Menu

Blog

Sep 6, 2021

CRISPaper: Understanding CRISPR Gene-Editing through Art

Posted by in categories: biotech/medical, food, genetics, health

To Sheng-Ying Pao, the power of reframing CRISPR lies in what is absolutely ordinary: paper. In CRISPaper, Pao revisited a cultural past in the ancient art of papermaking.

Over thousands of years, farmers painstakingly converted the wild rice plant into a staple crop. Today, researchers are using CRISPR to change genes to optimize grain yield. However, rice is more than food. In ancient China, it was used to make paper.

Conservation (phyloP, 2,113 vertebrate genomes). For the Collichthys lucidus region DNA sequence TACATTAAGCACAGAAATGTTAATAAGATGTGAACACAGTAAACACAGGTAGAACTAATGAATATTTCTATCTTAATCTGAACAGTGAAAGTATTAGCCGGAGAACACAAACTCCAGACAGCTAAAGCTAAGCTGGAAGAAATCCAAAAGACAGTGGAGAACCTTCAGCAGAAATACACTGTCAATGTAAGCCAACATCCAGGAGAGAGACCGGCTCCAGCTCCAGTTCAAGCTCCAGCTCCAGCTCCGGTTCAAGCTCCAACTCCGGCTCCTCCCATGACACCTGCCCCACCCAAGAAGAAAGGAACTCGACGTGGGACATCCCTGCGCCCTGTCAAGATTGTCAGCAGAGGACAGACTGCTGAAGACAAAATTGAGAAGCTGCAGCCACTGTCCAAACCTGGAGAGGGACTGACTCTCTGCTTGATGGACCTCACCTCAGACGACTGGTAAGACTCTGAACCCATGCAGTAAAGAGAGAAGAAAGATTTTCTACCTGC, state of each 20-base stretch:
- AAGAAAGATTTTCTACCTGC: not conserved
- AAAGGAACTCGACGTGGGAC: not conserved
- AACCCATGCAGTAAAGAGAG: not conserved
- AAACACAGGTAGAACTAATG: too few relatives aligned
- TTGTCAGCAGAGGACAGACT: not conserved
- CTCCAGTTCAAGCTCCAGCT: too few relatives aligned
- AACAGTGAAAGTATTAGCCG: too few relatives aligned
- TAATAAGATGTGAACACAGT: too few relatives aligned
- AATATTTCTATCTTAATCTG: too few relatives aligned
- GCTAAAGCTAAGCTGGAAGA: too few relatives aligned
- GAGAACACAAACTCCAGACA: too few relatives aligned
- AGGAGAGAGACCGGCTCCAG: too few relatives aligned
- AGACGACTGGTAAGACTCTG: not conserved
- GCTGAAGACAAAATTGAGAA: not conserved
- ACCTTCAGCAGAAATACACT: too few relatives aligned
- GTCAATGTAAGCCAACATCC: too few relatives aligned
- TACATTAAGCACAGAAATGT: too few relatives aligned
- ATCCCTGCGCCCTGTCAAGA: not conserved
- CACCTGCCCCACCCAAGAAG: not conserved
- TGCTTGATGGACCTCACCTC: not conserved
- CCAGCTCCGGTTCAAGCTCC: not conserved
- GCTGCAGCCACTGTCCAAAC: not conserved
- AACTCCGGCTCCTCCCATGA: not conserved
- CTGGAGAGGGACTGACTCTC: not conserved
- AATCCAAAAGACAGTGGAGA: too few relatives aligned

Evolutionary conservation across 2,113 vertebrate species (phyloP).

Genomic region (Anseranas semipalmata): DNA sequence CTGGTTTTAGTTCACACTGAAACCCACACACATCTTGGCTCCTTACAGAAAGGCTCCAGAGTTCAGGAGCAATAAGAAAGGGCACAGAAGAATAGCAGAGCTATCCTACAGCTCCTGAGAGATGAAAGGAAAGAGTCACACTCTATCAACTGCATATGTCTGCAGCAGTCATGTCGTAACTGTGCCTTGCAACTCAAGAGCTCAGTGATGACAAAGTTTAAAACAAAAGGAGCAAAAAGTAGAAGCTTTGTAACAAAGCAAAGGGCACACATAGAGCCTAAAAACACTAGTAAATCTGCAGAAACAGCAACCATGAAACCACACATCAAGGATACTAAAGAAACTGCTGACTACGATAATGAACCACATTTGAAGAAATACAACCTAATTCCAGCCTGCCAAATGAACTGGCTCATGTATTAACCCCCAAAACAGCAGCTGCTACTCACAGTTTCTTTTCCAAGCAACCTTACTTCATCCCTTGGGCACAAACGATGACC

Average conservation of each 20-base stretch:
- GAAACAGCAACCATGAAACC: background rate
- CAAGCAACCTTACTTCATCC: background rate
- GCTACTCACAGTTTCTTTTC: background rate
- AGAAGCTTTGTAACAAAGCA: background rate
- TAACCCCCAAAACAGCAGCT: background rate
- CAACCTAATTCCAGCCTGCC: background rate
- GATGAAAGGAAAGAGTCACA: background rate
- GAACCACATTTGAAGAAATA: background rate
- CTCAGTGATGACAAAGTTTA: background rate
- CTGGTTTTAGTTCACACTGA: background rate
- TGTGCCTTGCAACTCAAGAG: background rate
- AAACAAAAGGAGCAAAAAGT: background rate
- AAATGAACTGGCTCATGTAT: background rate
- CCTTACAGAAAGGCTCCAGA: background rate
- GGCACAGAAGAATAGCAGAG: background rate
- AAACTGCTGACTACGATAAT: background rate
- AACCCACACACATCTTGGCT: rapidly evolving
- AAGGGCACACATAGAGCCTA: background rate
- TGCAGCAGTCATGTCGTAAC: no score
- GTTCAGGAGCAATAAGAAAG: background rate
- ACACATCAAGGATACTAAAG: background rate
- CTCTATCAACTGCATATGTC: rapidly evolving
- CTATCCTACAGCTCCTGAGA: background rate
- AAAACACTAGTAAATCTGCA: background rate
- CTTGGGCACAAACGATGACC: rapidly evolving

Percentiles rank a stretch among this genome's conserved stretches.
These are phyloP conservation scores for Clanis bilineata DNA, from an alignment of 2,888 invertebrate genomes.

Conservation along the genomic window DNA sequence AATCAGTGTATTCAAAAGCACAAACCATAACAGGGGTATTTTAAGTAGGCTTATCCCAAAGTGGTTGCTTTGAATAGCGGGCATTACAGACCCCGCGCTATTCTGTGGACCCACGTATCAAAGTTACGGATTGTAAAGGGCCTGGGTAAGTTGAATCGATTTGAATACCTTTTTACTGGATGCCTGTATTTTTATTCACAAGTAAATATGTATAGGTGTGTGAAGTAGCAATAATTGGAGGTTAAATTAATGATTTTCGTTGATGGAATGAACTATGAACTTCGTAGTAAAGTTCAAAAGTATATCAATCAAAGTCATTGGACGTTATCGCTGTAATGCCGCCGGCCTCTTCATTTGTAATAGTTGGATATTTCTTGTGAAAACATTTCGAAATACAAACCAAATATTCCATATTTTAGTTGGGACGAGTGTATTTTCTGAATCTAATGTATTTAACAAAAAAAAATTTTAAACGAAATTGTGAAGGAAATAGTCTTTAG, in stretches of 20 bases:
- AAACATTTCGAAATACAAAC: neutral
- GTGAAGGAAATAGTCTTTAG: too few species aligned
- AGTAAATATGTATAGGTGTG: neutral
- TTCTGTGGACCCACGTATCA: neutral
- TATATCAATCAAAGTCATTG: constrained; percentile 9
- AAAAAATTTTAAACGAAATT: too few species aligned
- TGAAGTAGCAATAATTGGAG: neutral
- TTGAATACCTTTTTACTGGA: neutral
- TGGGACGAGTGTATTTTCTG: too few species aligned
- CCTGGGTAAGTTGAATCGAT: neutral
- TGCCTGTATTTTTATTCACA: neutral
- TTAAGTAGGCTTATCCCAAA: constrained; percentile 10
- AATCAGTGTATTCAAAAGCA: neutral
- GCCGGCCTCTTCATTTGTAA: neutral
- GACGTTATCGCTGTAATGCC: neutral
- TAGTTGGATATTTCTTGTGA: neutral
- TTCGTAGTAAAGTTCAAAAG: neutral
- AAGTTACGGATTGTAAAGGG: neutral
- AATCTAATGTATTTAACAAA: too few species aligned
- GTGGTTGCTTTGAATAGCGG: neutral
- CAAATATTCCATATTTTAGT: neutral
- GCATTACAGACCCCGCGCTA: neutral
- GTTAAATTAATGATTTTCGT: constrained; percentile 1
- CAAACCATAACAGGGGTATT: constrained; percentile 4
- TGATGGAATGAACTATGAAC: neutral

Pao took rice stalks from plants edited with CRISPR and ground the fibers into pulp. She then poured the pulp over a mesh screen. Every time she dipped the screen into water, the plant fibers would lift and resettle on top of the mesh, eventually making paper. Through the genome-edited rice plant, an ancient practice was juxtaposed with cutting-edge technology. Pao’s meditative ritual of papermaking is a counterbalance to the strangeness of the source material.
[Show ID: 37388]

https://news.berkeley.edu/story_jump/crispaper-understanding…rough-art/

http://news.berkeley.edu/
http://www.facebook.com/UCBerkeley.
http://twitter.com/UCBerkeley.
http://instagram.com/ucberkeleyofficial.

Please Note: Knowledge about health and medicine is constantly evolving. This information may become out of date.

Leave a reply